lillian karaBaic

With preachy, unrealistic directives about quitting avocado toast to magically solve all your money problems, the personal finance industry has a well-earned reputation for being dry and irrelevant to people living on all but the biggest budgets. Enter Portland’s Lillian Karabaic. You probably know her as the founder of Pedalpalooza’s now-departed Bowie vs. Prince ride, but Karabaic also hosts a friendly, approachable personal finance podcast, Oh My Dollar! on XRAY.FM, that demystifies money to make it less scary, and comes “with a dash of glitter.” Karabaic’s also dispensing financial wisdom in a forthcoming workbook, Get Your Money Together: Your Purr-fect Finance Workbook, that was successfully funded through Kickstarter at the end of November.

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Ahead of the book’s printing, Karabaic shared her best practices on everything from the controversial latté factor, to saving, to combining cats with personal finance.

On why personal finance needs “a dash of glitter”:

“So many people I know are in this situation where they don’t even look at their checking account. They’re just afraid to look at it. The terror of opening it is so big that they put it off and put it off, and it literally never gets better if you’re completely passive with it. So finding a way to make it really accessible—with cats, spandex, and all the things I think are irresistible to a lot of folks in my peer group—is just an attempt to make it a little easier for everyone.”

On where traditional personal finance falls short:

“I worked in nonprofits, I never made particularly amazing money, and I was so frustrated looking out there for personal finance advice. There seemed to be this really large gap. There’s a fair amount of self-sufficiency budgeting stuff out there that’s focused on people who are trying to get off SNAP or welfare programs like TANIF... and then there’s a lot of stuff that’s focused on what is obviously profitable for financial advisors and financial planners—which are people working in tech, folks that are very financially stable. And then there’s a huge middle sector which almost all my friends fit into... there’s this huge gap in the middle of folks that just aren’t being addressed in the current market, and those are my friends, those are my coworkers. That’s why I started doing this. Because I just couldn’t find anything out there.”

On learning how to budget:

“My first piece of advice is to start tracking and budgeting your expenses. I mention budgeting every week on the show because I think it’s so important, and I also think people have a really false idea about what budgeting is. This is simply finding a way to keep track of your money that works for you. It doesn’t necessarily mean spreadsheets, it doesn’t necessarily mean you’re living on the margins. A lot of people think if you’re on a budget that means you can never have any fun. But it’s the first step to actually having an idea about what’s leaving your hands.”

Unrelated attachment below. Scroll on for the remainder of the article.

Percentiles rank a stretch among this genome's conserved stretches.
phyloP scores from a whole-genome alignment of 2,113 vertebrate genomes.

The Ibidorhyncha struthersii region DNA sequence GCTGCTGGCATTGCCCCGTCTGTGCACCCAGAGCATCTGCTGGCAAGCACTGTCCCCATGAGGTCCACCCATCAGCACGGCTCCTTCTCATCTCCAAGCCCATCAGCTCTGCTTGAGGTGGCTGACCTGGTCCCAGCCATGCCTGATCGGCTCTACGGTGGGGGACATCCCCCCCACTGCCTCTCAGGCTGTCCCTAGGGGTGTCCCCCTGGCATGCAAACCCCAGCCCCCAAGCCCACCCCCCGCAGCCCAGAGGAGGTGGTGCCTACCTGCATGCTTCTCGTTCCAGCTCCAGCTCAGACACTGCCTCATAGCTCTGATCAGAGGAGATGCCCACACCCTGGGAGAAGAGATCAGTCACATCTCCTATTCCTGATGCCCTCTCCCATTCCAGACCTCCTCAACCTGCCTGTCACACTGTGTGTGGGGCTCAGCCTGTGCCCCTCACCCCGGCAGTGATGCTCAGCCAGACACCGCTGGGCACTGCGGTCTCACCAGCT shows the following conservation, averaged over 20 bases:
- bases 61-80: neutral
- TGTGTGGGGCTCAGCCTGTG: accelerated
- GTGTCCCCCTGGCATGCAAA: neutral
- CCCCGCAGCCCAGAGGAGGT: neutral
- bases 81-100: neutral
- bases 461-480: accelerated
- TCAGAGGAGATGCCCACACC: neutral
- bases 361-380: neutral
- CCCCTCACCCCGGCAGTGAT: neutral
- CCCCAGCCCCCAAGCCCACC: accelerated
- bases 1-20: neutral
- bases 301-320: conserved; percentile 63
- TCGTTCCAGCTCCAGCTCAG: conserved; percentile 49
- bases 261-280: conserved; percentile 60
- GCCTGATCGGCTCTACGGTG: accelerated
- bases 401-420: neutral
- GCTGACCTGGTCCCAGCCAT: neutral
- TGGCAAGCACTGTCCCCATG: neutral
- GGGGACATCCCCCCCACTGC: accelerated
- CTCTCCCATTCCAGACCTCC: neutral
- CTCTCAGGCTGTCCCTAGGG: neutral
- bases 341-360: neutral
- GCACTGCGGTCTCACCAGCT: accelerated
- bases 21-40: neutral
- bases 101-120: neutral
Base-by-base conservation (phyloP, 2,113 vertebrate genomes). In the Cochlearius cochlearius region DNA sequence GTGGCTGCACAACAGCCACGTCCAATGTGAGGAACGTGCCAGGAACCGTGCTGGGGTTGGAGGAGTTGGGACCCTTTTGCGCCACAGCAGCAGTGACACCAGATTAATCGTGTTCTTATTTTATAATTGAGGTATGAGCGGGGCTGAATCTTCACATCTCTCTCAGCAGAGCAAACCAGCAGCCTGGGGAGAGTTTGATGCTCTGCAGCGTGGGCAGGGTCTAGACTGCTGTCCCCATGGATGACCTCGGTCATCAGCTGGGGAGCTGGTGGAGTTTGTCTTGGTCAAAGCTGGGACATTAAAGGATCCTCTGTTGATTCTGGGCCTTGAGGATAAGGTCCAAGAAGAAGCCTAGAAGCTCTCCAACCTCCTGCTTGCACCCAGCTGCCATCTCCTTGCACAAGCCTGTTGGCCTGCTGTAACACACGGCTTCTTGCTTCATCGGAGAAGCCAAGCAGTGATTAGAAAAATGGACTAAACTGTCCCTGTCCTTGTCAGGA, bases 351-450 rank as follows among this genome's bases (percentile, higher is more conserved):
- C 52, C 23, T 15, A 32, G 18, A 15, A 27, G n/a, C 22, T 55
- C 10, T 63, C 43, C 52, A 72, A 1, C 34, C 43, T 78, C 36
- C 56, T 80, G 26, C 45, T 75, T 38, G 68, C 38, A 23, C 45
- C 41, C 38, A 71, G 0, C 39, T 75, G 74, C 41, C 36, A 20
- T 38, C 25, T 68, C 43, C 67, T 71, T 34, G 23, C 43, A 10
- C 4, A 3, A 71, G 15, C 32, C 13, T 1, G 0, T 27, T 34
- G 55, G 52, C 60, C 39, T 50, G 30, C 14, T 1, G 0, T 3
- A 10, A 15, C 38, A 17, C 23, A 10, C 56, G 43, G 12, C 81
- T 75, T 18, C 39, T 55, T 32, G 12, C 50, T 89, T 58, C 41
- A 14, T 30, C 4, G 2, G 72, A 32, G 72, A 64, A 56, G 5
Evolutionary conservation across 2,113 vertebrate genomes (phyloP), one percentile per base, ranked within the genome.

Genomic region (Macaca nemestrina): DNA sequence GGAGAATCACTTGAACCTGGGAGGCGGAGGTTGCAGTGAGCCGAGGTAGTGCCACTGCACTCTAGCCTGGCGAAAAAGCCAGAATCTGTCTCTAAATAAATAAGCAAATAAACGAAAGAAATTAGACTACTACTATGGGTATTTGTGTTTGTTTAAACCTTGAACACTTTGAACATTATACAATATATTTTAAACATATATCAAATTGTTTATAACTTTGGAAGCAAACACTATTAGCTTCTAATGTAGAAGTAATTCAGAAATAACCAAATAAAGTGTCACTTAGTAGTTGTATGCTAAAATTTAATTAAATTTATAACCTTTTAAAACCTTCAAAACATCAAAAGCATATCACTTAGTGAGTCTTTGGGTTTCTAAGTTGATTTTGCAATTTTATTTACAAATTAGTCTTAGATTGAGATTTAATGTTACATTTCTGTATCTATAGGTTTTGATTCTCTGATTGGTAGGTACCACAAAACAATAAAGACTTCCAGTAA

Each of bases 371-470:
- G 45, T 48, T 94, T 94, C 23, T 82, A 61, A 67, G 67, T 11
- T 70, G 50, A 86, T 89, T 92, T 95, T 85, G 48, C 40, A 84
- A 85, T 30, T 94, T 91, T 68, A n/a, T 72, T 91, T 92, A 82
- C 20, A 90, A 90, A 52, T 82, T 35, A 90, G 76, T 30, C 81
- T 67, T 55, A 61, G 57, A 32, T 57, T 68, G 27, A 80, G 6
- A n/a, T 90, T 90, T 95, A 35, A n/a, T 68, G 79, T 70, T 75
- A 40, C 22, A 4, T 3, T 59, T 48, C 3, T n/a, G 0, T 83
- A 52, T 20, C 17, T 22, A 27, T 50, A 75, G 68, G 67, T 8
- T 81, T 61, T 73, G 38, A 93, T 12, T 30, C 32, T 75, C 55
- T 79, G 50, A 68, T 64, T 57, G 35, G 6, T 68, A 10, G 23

On how to budget if you’re allergic to spreadsheets:

“One of the things I recommend to people if they’re going to have a lot of trouble tracking things in granularity is consider the envelope method. [T]hat’s essentially where all your discretionary expenses—everything that doesn’t automatically come out of your account, like rent—are paid for in cash. You withdraw the cash either at the beginning of the week or month, then you literally divide it up into envelopes based on how much you’re going to spend in each category. Once the money runs out in the envelope, you either don’t do that thing anymore, or you have to take money from another envelope.”

On the latté factor, the much bandied-about idea that all of one’s financial woes can be solved by no longer buying a daily latté:

“The lower your income, the more likely you won’t be helped by the latte factor. If you’re making $15 an hour, you’re aware that you worked 20 minutes to pay for that latté and after taxes, 40 minutes. But... there are people who really can benefit from looking at those small things which add up to a lot. Smoking is a huge one. But I think it’s more controversial when it’s suggested as a panacea for all financial problems. Like, ‘Oh, you wouldn’t be broke if you didn’t buy a latté.’ That’s not the problem. You’re either broke because you have an income problem, or you’re broke because you’re not tracking your expenses.”

On how to start saving:

“Figure out what’s a savable amount for you. Start with $5 or $10 a month. If that’s the most that you can handle, just start with that, because the habit of saving really will pay off in the long term. Murphy comes knocking on the door the second you don’t have any savings. That’s what I’ve found. If you don’t have any cushion, that’s when everything breaks—that’s when your cat goes to the vet, your car falls apart, and it all happens in one month... because you didn’t manage to set any aside.”

Oh My Dollar
On XRAY in the Morning (107.1 FM & 91.1 FM) at

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